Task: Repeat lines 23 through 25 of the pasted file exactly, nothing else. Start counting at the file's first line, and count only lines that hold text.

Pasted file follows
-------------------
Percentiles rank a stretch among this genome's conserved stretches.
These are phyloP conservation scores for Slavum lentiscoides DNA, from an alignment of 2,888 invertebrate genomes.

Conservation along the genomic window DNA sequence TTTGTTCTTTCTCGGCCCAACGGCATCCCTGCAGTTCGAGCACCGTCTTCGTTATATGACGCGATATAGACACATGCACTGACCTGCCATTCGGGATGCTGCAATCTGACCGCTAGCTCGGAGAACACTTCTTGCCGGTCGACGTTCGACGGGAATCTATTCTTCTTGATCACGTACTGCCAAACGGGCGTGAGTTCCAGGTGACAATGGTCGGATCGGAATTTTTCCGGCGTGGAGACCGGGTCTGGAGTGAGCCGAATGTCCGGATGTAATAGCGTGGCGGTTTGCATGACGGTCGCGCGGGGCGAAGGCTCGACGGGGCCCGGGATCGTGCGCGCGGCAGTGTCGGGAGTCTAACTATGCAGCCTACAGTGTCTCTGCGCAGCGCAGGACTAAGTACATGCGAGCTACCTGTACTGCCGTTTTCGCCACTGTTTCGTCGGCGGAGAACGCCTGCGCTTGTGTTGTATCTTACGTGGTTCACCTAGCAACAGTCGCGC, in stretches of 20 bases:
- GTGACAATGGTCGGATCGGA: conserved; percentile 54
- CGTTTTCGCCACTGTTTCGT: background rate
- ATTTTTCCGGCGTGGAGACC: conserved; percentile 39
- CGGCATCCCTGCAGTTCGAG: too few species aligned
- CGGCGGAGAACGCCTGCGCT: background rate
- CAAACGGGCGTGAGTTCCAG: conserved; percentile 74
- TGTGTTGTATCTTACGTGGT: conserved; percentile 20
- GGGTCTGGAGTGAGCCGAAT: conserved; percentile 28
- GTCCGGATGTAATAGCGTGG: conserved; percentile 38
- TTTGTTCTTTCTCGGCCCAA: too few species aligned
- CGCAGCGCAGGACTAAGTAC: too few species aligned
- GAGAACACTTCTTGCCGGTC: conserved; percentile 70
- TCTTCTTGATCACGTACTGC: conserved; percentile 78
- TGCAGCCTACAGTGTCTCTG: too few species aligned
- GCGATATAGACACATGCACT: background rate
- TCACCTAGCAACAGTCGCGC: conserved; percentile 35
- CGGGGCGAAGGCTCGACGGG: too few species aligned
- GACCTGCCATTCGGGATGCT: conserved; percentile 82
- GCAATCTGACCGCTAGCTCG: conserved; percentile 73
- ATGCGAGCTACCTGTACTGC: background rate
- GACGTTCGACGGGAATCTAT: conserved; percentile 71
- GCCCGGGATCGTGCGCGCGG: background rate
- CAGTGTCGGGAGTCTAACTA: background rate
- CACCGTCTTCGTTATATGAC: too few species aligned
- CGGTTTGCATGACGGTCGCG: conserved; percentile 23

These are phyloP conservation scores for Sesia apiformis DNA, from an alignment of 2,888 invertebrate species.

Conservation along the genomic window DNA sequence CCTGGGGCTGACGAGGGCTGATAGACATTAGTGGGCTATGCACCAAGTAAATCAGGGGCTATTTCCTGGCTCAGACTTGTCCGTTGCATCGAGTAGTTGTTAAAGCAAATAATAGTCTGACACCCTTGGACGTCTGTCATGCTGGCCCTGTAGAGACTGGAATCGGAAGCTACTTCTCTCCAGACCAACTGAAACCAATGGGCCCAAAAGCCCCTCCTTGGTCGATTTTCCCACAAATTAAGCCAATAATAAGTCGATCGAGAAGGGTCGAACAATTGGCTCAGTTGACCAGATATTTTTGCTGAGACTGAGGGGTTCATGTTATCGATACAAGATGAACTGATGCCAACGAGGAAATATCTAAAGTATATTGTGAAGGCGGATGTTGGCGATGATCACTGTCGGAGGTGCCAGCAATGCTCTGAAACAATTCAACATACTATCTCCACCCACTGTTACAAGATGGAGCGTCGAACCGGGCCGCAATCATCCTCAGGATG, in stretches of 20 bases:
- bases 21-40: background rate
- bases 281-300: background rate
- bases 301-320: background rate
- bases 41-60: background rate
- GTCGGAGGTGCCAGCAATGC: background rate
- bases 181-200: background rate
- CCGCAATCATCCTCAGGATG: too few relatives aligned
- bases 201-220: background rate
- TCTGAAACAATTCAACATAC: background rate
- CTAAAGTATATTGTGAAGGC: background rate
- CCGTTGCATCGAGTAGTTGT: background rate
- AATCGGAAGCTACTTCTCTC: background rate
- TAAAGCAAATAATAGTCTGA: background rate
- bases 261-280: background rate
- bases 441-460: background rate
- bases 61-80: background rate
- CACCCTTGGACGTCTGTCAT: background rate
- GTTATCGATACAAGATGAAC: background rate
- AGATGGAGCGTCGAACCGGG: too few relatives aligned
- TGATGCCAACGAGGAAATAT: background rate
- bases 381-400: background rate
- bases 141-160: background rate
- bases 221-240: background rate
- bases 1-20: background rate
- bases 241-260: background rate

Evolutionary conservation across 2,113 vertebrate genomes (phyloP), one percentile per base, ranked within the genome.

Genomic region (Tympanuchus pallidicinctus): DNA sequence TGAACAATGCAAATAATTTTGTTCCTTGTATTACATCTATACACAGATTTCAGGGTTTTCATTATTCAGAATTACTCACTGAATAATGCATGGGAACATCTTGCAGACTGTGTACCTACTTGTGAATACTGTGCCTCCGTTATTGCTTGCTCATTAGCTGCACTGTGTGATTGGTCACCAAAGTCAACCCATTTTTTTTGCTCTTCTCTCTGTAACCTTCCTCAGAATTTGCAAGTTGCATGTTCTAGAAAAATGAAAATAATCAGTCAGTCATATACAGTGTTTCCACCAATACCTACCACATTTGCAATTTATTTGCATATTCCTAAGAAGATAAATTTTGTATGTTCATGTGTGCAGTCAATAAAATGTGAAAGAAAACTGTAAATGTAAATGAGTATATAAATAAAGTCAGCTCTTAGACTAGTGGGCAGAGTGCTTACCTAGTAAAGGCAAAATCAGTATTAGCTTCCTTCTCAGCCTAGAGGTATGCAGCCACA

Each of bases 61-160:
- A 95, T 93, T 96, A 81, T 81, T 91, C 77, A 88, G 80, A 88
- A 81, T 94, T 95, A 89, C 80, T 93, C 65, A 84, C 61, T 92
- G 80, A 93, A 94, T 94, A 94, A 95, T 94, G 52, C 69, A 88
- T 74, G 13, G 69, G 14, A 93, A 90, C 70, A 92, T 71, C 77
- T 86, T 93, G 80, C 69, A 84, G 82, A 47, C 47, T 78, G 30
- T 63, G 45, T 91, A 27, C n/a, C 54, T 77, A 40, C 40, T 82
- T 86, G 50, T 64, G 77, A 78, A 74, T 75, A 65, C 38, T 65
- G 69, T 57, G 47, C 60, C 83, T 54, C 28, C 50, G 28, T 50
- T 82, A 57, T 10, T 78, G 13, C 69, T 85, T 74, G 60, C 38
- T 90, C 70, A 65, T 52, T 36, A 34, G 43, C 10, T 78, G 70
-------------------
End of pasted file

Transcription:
- ATGCGAGCTACCTGTACTGC: background rate
- GACGTTCGACGGGAATCTAT: conserved; percentile 71
- GCCCGGGATCGTGCGCGCGG: background rate